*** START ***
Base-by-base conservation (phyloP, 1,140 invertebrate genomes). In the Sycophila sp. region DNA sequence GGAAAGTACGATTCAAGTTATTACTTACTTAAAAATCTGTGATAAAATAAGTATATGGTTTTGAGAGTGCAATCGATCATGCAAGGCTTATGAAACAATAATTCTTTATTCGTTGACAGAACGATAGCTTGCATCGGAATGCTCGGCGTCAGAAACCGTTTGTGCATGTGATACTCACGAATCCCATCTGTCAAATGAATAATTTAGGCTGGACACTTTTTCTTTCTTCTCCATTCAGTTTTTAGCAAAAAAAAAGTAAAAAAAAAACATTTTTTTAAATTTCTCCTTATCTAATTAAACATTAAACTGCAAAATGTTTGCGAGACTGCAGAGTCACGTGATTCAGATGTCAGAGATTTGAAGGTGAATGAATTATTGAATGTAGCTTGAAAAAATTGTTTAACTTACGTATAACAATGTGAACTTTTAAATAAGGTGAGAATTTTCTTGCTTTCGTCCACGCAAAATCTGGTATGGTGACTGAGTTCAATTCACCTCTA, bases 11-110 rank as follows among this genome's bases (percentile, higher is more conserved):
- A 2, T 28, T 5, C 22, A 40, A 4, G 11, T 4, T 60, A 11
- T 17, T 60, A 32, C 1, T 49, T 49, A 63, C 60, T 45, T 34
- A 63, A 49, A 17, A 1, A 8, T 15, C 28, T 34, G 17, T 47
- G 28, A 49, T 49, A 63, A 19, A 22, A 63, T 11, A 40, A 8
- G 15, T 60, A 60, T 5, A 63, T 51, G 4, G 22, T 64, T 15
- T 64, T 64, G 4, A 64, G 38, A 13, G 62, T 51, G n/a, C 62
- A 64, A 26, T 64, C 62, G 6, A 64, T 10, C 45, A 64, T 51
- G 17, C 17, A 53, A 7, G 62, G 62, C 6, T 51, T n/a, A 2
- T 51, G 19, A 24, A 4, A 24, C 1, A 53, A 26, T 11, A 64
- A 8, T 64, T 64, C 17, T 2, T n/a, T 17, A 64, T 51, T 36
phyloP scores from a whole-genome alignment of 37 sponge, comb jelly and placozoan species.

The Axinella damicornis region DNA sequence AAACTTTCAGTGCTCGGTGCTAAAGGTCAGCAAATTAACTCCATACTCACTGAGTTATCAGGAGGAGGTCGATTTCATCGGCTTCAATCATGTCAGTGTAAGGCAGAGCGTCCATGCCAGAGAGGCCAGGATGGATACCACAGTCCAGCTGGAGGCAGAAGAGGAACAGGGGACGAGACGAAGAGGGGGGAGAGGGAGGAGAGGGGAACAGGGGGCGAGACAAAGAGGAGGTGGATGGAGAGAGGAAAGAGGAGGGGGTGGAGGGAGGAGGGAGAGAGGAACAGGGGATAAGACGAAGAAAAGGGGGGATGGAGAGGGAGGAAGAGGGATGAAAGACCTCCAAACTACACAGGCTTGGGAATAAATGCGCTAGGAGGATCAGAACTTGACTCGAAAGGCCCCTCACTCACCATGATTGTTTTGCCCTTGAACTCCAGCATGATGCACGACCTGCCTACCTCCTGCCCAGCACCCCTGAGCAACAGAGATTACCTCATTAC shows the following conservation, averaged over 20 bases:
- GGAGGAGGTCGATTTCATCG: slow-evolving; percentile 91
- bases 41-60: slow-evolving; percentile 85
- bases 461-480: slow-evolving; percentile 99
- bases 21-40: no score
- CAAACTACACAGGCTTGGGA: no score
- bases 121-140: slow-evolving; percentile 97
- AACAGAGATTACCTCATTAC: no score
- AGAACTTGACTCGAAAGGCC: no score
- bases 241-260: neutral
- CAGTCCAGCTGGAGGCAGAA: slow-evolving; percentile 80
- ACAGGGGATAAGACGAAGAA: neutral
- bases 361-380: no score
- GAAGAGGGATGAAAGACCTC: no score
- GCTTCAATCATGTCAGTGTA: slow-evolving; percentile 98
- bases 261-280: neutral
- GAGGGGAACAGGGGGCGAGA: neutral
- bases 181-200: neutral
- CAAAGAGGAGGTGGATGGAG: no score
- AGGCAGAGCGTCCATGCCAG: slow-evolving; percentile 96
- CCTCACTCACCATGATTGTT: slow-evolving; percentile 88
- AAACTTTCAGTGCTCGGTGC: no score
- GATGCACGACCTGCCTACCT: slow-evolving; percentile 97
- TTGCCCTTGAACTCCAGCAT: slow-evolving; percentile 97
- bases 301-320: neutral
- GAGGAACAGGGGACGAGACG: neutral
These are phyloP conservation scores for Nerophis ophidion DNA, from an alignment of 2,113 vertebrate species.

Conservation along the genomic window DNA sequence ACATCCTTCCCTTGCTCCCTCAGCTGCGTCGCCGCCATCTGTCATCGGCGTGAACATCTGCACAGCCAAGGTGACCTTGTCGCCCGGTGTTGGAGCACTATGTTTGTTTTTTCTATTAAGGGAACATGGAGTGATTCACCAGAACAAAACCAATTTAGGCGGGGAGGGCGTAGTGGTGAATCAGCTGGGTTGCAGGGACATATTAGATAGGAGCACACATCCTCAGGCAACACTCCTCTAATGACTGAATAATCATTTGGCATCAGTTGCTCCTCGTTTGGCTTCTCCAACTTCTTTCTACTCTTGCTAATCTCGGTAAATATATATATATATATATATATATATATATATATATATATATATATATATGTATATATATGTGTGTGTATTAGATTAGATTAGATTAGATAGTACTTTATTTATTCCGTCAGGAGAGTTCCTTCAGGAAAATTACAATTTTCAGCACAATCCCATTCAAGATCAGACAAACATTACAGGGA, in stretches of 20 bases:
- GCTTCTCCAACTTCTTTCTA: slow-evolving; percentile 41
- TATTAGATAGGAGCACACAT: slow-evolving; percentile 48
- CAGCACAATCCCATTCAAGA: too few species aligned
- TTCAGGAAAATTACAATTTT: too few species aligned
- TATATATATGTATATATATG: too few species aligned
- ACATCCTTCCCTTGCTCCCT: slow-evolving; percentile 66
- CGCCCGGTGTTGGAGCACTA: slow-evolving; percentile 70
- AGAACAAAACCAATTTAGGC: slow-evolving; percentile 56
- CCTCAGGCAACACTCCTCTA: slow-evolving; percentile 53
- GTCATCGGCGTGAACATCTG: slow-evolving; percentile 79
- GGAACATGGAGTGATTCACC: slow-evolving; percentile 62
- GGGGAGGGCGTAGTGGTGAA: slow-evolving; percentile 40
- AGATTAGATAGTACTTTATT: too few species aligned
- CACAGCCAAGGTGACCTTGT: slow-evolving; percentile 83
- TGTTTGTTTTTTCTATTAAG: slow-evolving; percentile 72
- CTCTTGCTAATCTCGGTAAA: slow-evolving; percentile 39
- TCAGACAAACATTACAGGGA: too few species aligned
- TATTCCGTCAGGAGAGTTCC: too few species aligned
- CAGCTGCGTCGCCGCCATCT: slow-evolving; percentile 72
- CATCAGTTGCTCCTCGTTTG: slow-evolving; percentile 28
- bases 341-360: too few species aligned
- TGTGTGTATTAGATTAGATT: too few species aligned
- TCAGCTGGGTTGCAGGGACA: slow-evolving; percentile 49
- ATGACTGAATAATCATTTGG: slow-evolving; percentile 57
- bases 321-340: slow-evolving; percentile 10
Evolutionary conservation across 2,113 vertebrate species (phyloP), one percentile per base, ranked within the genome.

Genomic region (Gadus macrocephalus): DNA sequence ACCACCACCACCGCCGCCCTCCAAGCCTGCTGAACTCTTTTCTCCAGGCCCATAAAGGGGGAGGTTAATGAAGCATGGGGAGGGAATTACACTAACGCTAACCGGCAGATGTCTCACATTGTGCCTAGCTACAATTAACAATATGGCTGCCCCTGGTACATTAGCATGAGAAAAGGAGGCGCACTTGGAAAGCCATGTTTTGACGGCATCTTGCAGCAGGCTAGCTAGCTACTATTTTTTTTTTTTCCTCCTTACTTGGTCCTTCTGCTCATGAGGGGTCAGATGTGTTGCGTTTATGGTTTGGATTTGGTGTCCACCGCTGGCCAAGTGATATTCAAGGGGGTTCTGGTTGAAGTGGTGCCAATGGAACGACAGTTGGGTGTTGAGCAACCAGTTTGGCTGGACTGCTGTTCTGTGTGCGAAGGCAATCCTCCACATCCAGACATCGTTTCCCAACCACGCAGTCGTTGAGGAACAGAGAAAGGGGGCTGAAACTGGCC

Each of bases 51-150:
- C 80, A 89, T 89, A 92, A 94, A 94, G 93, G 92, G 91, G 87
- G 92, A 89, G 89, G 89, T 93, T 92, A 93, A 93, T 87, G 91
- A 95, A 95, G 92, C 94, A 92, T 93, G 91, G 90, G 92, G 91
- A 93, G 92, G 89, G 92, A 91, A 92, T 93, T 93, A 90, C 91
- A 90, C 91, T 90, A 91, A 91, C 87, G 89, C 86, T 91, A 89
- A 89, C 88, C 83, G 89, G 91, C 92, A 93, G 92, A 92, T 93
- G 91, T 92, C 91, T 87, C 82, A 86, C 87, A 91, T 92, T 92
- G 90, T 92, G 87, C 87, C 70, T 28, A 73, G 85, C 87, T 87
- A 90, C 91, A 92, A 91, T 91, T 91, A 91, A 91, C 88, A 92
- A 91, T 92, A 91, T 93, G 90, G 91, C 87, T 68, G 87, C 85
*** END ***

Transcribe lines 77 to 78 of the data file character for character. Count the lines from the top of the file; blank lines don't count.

- A 90, C 91, A 92, A 91, T 91, T 91, A 91, A 91, C 88, A 92
- A 91, T 92, A 91, T 93, G 90, G 91, C 87, T 68, G 87, C 85